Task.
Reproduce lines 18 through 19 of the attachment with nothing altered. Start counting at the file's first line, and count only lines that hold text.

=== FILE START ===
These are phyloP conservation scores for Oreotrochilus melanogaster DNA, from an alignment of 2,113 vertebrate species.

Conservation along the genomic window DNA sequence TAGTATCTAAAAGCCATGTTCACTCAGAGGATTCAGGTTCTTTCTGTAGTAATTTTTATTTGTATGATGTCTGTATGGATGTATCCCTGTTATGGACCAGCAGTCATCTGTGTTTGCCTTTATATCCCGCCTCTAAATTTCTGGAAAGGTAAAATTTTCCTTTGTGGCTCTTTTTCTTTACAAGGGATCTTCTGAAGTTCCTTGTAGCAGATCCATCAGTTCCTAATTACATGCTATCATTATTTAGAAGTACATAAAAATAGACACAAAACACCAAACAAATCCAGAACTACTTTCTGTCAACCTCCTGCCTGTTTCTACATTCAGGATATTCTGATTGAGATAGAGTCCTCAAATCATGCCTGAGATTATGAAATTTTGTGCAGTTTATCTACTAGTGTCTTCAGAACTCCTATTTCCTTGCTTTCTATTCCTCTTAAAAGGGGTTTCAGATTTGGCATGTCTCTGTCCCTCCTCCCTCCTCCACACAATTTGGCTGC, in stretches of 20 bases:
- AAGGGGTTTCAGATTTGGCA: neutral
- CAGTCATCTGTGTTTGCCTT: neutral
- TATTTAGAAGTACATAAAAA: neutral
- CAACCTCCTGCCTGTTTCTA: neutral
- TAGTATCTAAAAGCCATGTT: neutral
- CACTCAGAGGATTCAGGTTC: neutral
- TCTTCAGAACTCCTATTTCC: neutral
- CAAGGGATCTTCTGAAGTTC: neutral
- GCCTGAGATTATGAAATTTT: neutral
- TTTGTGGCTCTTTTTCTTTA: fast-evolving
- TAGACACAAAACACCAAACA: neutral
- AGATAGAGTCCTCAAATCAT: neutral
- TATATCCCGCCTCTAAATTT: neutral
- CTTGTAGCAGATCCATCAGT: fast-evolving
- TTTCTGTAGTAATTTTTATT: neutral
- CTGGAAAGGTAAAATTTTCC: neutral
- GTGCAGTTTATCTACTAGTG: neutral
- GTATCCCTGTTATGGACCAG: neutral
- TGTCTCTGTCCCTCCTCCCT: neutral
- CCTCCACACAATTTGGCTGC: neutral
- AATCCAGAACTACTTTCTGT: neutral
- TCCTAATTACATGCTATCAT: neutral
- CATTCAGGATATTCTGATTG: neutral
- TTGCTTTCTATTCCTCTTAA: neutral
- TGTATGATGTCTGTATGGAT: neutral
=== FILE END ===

- CTGGAAAGGTAAAATTTTCC: neutral
- GTGCAGTTTATCTACTAGTG: neutral